Former US ambassador to Iraq reflects on life outside green zone
Ryan Crocker was a major force in helping to turn around Iraq, Presidents Bush and Obama say.
The former ambassador to Iraq was simply trying to go home.Skip to next paragraph
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For the man who, along with Gen. David Petraeus, has been credited with pulling Iraq back from the brink of civil war – a man who careened through the streets of Baghdad bracketed by armed guards and bedecked in body armor – driving across the Washington state line into Spokane would not seem to be the most complicated of tasks.
But many things have changed while Mr. Crocker has been abroad.
The new emission standards that prevented him from registering his cherry-red Mustang convertible in Washington state are among the smallest. Iraq itself is arguably the largest.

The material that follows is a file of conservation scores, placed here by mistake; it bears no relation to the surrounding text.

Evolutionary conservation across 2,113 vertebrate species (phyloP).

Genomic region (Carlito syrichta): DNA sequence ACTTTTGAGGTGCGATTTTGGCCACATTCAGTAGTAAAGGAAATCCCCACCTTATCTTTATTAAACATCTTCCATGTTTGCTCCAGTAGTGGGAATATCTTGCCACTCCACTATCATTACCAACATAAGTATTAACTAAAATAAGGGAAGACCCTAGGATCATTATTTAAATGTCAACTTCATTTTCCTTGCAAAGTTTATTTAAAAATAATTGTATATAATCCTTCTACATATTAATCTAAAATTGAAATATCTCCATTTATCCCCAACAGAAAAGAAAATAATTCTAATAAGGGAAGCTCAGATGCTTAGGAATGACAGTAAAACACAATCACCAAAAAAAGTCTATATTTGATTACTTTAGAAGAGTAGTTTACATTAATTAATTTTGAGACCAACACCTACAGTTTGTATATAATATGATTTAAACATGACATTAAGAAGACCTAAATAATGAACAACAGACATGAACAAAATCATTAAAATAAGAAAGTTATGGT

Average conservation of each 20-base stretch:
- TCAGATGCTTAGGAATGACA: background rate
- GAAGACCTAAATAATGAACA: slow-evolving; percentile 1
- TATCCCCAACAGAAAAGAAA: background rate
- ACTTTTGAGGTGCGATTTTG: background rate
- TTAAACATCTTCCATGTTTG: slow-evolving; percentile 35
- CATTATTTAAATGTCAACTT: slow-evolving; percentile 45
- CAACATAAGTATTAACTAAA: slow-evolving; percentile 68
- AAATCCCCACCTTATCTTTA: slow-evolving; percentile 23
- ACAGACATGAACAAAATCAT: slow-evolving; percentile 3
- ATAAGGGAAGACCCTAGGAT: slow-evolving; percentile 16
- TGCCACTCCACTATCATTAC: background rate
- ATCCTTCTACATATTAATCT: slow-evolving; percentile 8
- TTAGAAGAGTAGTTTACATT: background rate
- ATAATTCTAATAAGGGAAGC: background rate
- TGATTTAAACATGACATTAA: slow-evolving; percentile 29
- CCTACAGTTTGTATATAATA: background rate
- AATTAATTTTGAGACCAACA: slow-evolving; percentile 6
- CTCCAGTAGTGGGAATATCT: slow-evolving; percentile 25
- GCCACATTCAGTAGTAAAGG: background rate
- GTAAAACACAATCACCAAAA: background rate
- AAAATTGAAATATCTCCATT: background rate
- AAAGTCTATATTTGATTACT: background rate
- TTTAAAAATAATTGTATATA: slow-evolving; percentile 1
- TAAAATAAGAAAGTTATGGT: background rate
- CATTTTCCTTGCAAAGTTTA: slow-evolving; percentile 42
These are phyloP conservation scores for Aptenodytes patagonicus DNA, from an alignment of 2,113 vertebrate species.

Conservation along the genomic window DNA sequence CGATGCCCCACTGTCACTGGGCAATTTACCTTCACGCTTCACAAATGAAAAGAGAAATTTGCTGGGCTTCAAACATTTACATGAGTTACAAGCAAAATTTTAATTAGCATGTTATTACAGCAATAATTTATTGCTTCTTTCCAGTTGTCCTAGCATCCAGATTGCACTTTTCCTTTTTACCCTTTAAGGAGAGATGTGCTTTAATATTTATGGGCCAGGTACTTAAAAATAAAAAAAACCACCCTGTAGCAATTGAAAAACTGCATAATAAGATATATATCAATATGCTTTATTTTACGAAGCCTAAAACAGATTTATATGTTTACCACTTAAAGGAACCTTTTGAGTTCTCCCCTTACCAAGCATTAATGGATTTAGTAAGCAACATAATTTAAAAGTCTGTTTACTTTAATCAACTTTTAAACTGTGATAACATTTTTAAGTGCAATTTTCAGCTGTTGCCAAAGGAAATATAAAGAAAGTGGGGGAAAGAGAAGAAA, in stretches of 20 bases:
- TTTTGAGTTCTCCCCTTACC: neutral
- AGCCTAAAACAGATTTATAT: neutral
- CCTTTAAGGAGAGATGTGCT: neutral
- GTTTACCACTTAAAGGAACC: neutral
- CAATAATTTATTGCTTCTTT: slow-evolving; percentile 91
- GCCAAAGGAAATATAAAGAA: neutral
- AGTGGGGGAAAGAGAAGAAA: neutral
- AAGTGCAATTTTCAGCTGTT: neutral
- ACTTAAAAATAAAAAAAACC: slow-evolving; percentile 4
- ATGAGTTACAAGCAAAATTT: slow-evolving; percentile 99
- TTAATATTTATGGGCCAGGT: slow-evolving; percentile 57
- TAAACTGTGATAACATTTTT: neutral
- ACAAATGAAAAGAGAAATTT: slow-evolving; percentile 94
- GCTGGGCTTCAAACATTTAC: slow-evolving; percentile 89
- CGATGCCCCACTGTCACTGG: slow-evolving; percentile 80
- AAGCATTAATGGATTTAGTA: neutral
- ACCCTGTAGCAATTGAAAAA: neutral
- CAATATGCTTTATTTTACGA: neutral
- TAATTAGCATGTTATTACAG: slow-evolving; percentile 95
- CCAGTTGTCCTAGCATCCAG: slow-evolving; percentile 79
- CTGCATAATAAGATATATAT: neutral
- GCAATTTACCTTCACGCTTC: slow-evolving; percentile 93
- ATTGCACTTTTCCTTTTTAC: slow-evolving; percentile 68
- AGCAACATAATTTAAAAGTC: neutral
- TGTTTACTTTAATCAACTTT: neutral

President Bush, the man who sent Crocker to Iraq as ambassador in 2007, awarded him the Medal of Freedom – America's highest civilian honor – in part for his work in Iraq. President Obama has extolled Crocker as "an example of the very best that this nation has to offer, and we owe him a great debt of gratitude."
Crocker was in Iraq in the late 1970s when Saddam Hussein executed his cabinet to establish himself as the nation's supreme ruler. He was in the US Embassy in Beirut in 1983 when a car bomb killed 64 and blew him against a wall. Angry mobs overran the US Embassy in Damascus when he was ambassador to Syria, and three years later, in 2001, he reopened the American Embassy in Kabul after the Taliban had fled.
He is a diplomat's diplomat, someone renowned for taking the world's toughest posts – and thriving in them.
In late April, Crocker wrapped up that 35-year diplomatic career. In two interviews and several e-mails, he assesses Iraq and looks forward to what's next.
Patience is his watchword.
Iraq has been crumbling for decades, he says, enduring three wars and on-again, off-again economic sanctions since 1980. It will take years to restore any kind of normalcy, he adds.